Only a week ago I posted about, among other things, a pair of California (Pipilo crissalis) towhees that had nested in a shrub outside of my studio in our backyard. Greg and I were both excited at the prospect of being able to observe a towhee family raised in our backyard, especially since a scrub jay deprived us of the chance a year ago when she raided a nest that we watched towhees build in our rose trellis two years ago.
We discovered her putting the final touches on the nest while sitting in the backyard last Sunday, May 2. I heard the towhees calling to one another and saw her, with straw in her beak, disappear into the shrub. When she was gone I looked for and found the nest.
The first egg appeared the next day and a day later Greg looked when she was gone and counted three eggs. For the next week she spent most of her time on the nest, although toward the end of the week she spent increasing amounts of time away. Each time she left the nest she announced it loudly to her mate, a habit I found convenient for me but I wondered who or what else might find it also convenient to know when there were unattended eggs. I remained hopeful, though, and planned to spend at least one of the days of the weekend parked in the backyard, watching and sketching.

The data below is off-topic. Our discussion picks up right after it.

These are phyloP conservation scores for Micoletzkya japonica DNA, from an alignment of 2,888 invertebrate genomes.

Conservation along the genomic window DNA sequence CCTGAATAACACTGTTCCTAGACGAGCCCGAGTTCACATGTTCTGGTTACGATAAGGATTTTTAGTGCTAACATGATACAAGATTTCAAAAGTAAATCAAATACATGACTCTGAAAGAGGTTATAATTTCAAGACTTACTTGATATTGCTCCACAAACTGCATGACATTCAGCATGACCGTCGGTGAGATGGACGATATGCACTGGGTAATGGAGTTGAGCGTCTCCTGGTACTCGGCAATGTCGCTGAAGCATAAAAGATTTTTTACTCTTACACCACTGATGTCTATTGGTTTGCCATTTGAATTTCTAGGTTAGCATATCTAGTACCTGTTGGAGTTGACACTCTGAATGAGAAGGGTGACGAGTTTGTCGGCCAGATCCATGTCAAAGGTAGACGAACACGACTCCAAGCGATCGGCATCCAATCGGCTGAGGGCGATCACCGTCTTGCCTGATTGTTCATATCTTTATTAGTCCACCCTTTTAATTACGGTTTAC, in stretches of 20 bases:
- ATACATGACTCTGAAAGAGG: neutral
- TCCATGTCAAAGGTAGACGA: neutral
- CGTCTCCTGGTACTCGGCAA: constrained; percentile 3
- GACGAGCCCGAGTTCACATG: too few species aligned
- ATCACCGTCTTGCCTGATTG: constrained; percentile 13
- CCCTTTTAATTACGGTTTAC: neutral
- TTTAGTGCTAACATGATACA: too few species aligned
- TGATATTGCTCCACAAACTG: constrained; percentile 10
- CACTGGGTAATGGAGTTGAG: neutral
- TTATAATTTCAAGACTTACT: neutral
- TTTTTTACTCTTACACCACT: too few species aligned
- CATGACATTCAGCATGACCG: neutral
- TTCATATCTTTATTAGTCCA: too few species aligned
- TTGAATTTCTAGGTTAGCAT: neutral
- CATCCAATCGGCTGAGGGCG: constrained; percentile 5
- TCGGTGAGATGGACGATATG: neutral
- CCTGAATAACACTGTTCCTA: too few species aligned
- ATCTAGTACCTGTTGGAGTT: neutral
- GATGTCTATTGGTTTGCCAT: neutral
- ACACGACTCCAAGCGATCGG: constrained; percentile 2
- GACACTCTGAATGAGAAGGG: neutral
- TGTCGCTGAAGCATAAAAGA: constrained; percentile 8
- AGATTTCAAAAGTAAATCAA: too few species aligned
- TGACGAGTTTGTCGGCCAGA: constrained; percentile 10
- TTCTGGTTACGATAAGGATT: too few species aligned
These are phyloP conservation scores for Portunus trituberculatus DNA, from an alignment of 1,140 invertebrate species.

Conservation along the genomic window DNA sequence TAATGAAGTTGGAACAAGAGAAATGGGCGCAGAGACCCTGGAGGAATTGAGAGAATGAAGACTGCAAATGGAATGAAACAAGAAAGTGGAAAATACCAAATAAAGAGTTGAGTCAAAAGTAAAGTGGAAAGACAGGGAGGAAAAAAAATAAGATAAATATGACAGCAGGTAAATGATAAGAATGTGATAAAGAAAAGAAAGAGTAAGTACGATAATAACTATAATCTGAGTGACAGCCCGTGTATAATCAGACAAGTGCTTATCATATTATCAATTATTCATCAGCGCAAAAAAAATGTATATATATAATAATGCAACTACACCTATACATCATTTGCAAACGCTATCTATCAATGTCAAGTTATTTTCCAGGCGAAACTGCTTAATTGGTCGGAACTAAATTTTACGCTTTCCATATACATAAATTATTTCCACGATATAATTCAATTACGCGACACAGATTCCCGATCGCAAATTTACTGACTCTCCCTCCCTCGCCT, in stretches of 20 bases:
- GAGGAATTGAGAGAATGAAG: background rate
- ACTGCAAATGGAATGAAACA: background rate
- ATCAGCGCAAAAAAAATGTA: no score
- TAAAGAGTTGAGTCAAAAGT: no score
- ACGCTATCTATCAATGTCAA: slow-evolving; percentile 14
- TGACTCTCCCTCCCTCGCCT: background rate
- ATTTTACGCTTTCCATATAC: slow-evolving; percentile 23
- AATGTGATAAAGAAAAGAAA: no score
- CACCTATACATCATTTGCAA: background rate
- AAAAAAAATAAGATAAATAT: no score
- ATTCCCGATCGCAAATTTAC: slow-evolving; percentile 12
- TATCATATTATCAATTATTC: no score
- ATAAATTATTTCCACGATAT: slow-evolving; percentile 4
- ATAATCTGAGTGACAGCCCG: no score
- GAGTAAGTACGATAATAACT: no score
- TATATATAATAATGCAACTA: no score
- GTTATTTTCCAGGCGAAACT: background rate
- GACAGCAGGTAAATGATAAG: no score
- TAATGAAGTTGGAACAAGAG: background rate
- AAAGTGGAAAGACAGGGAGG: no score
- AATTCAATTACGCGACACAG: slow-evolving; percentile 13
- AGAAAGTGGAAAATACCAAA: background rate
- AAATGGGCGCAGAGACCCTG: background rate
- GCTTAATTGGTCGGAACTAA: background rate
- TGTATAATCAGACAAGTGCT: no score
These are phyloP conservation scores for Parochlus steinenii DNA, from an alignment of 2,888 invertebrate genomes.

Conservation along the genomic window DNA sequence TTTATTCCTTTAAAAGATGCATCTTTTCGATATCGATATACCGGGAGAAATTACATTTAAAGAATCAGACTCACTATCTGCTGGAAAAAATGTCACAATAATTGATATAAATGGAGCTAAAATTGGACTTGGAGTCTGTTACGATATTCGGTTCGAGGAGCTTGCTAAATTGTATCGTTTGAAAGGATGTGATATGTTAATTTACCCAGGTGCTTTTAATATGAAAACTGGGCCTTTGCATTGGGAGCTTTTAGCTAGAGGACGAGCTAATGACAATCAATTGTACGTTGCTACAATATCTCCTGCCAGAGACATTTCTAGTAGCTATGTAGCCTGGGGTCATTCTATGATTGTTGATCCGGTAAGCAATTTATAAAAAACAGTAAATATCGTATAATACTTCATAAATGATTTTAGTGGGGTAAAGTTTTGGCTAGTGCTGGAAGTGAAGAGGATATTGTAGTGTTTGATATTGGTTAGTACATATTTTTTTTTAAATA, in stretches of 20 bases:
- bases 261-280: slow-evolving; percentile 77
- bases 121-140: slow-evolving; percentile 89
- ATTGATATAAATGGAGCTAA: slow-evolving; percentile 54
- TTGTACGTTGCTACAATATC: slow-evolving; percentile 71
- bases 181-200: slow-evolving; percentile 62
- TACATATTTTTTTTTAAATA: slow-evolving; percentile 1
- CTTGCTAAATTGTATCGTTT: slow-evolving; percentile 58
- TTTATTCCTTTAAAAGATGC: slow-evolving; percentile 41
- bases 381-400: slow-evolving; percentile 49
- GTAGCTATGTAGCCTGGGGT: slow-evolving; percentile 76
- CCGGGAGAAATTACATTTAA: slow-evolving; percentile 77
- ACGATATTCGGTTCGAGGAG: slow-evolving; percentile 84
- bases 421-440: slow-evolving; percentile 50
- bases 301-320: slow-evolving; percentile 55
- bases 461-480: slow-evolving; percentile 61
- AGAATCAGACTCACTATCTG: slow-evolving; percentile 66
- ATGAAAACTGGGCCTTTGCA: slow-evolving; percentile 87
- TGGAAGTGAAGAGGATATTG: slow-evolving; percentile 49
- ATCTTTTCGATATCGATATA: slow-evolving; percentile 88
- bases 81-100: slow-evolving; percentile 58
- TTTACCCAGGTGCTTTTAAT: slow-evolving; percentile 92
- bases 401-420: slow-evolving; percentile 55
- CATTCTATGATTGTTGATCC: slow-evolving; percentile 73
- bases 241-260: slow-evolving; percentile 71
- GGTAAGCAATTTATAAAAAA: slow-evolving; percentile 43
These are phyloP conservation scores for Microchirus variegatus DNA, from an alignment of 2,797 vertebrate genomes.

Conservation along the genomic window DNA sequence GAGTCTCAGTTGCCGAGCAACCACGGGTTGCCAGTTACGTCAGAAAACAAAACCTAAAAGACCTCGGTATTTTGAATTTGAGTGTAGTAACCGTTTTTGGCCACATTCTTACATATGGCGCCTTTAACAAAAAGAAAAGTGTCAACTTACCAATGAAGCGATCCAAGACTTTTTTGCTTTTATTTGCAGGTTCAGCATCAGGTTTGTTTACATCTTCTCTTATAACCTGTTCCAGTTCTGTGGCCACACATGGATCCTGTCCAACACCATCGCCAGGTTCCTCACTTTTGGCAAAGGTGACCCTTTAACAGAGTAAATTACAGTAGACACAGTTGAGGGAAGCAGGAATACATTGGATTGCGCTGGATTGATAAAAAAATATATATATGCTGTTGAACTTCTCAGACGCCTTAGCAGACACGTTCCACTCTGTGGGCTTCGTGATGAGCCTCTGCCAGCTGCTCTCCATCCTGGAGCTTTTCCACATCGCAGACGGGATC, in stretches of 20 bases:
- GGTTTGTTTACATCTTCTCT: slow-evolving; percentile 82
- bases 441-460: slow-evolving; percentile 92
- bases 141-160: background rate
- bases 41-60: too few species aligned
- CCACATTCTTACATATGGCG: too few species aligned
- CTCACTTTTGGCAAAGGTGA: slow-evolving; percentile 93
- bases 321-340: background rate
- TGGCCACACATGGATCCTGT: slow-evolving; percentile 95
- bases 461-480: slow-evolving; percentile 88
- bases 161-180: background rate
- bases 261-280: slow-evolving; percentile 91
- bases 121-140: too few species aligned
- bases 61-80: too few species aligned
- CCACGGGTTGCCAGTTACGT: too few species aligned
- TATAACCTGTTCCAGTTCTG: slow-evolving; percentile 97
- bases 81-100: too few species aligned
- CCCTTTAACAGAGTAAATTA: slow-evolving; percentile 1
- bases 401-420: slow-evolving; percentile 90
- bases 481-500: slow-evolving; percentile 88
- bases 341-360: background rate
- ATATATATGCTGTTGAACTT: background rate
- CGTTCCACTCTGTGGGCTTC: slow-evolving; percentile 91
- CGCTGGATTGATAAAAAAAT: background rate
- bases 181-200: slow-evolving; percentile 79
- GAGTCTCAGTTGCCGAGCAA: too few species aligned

Lumpy, lurking about the nest area and looking...well....anxious, if birds exhibit anxiety the same way humans do. Lumpy has a lump on the back of his head and only one foot and was blind in one eye for a while, although the eye seems to have healed. I thought Lumpy was a female and wondered, at first, if she was our nest builder. I watched for over two hours. Lumpy left off sitting on the fence above the nest only once when her mate called from the front yard. By this time, I felt pretty confident that she was a he. I checked the nest which was still unattended. It was too high for me to check the eggs but my growing sense of doom was confirmed when Greg (who's a foot taller than I am) got home and reported sadly that there were no eggs.
We had worried about the location of the nest because the fence it's near wasn't private enough for our neighbor and, a few years ago, he built his own fence onto it, creating a partly hidden runway for the Norway rats that have become a large presence in our neighborhood as their favored habitats have been taken over by humans. We suspect that the eggs were easy picking for them, especially with the loud announcements each time mama towhee left the nest.
You can hear the conversational call of the California towhee at Naturesongs.com and learn more about California towhees at:
All About Birds